“I think you did an end run,” U.S. District Judge Richard Gergel chastised attorneys representing the Corps. “You gave this permit a bum’s rush.”
His decision to send the permit back to the Corps for a more complete review came in a lawsuit seeking to invalidate the permit because the agency did not properly consider what problems the terminal possibly could bring to the environment and the city’s historic district.
Attorneys for the Corps said work affecting the nation’s navigable waters, which is what the agency reviews, consists only of installing five new clusters of pilings beneath a riverfront building now used as a warehouse.
The South Carolina State Ports Authority wants to convert that warehouse into a new terminal for the city’s year-round cruise industry.
“You have an obligation to look at the entire project,” Gergel told attorneys. “You haven’t done what the law requires you to do by reducing a 108,000 square-foot project to 41-square feet of pilings. The process got distorted by limiting it to five piers.”
Gergel said there is evidence in the 1,200-page court record that the terminal is being designed for larger ships than now call and could more than triple the number of cruise passengers visiting the city.
“The Corps’ role here is not to be a waterfront zoning authority,” said Justice Department Attorney Leslie Marie Hill. But the judge said that larger effects should be part of the Corps’ scope of review.
“Somehow the Corps has reduced a major project to something that is less than 1 percent of the project,” he said. “I feel like I’m a nanny here trying to get you to do what Congress intends.”
He said he would issue a formal written order shortly.
“We are awaiting the judge’s written order. Once that is received, we will determine the appropriate agency course of action in consultation with the Department of Justice,” Corps spokeswoman Glenn Jeffries said in a statement.
The Ports Authority is also awaiting the final order.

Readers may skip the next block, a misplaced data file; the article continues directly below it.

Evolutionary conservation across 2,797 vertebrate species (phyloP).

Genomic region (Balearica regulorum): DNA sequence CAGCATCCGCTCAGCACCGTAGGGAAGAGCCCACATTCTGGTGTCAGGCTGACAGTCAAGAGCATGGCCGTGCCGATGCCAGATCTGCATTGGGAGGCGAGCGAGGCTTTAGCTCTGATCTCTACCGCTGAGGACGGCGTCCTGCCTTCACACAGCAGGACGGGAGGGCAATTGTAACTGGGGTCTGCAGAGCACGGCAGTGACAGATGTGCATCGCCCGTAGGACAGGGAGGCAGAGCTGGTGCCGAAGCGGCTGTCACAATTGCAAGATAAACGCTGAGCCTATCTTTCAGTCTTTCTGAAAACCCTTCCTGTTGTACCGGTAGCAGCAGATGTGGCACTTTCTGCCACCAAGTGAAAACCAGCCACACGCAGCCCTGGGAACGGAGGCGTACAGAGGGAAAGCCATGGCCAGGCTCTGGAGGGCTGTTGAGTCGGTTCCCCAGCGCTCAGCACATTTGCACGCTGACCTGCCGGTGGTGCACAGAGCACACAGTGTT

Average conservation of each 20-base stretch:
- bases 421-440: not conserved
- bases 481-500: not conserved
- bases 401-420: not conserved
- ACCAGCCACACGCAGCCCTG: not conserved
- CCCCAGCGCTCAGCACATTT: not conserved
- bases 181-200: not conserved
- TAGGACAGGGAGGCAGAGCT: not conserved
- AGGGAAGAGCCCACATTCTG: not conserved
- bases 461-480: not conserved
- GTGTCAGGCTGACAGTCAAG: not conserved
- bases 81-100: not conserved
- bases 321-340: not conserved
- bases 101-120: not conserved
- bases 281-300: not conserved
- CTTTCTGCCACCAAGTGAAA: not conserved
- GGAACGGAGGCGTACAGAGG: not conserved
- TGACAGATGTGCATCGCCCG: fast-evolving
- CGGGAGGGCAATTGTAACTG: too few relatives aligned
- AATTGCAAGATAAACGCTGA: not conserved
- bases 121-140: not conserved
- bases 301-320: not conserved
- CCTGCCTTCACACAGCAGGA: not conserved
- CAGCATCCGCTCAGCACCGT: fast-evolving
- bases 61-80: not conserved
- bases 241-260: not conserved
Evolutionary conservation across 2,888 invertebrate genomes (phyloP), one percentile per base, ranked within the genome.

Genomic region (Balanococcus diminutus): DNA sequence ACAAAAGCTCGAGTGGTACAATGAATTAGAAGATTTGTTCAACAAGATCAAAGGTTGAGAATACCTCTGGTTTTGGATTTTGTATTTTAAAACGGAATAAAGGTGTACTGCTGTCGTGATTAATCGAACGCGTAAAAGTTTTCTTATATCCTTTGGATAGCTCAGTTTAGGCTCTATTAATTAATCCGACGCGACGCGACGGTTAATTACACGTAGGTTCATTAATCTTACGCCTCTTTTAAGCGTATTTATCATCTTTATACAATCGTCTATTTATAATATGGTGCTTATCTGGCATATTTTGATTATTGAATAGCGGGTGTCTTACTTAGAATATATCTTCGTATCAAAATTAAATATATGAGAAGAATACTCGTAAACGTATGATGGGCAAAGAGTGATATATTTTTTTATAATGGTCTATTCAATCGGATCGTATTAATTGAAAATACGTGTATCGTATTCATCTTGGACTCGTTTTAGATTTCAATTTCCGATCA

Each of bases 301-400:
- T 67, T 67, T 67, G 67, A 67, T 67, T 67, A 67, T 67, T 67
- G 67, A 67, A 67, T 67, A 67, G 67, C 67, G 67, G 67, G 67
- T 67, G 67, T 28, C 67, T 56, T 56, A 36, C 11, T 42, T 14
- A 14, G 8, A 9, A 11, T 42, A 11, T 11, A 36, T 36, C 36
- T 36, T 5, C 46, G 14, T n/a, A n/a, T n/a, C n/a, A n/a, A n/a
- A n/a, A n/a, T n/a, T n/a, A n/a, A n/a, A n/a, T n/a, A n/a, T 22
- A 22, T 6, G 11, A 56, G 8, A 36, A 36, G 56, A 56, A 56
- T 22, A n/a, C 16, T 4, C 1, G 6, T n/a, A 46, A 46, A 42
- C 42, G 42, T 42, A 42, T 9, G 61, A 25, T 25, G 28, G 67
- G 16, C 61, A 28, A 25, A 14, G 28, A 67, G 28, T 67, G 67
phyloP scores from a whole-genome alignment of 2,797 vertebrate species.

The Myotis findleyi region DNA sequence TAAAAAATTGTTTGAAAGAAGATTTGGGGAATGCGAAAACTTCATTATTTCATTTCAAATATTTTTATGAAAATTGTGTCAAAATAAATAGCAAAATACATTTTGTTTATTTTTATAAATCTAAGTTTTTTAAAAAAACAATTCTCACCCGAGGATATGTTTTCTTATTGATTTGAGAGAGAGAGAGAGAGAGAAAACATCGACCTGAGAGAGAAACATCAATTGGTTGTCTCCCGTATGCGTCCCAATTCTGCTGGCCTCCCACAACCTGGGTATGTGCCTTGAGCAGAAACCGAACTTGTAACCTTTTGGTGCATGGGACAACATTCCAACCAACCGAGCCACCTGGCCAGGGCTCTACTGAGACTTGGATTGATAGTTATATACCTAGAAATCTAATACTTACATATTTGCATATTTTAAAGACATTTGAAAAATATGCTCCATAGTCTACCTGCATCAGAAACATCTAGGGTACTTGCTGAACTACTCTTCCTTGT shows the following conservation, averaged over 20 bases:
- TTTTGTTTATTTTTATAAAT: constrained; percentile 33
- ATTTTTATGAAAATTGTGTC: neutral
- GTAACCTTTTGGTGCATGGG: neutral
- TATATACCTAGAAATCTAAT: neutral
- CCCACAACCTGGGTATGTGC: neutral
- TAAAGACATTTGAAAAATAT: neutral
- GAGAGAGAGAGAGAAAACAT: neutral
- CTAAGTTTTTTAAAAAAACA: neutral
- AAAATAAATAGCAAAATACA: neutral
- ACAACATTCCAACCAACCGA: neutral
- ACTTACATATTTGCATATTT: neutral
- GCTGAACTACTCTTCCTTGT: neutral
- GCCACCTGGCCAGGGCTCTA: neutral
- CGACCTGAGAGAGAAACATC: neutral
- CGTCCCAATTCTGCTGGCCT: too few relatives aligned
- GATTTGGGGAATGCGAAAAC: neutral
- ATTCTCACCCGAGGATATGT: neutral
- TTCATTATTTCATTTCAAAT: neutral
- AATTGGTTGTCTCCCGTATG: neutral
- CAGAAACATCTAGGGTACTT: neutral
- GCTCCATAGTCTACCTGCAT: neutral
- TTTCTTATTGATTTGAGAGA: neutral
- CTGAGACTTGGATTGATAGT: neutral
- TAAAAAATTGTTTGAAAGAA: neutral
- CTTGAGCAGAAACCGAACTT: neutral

“After review of the order, we will consult with the Corps of Engineers concerning next steps going forward. In the meantime, the Ports Authority will continue to operate our cruise facility in accordance with the voluntary cruise management plan, which has the approval of Mayor Riley and city council,” said a statement from Allison Skipper, a spokeswoman for the authority.
The Ports Authority and the city have agreed to a public review of any increase in cruise business beyond present levels of around 100,000 passengers a year.
Gergel’s ruling “presents an opportunity for full public consideration of the impacts expanded cruise operations would have in Charleston and options for managing them in a way that is good for the whole community,” said Blan Holman, of the Southern Environmental Law Center representing the plaintiffs.
“This case and resolution of it isn’t about being pro-cruise or anti-cruise. It’s about maintaining balance going forward, which is what the law requires,” he said.
The case is one of three legal challenges to the terminal and the expanded cruise industry.
Another case before the state Supreme Court contends the cruises are a public nuisance and violate city zoning ordinances. That suit seeks to block cruise operations and have the court declare it illegal to build the terminal.
The third case, in state administrative law court, challenges a state permit for the pilings.
Carnival Cruise Lines permanently based its 2,056-passenger liner Fantasy in Charleston in 2010, giving the city a year-round cruise industry. Before that, cruises made port calls, but no ships were based in the city.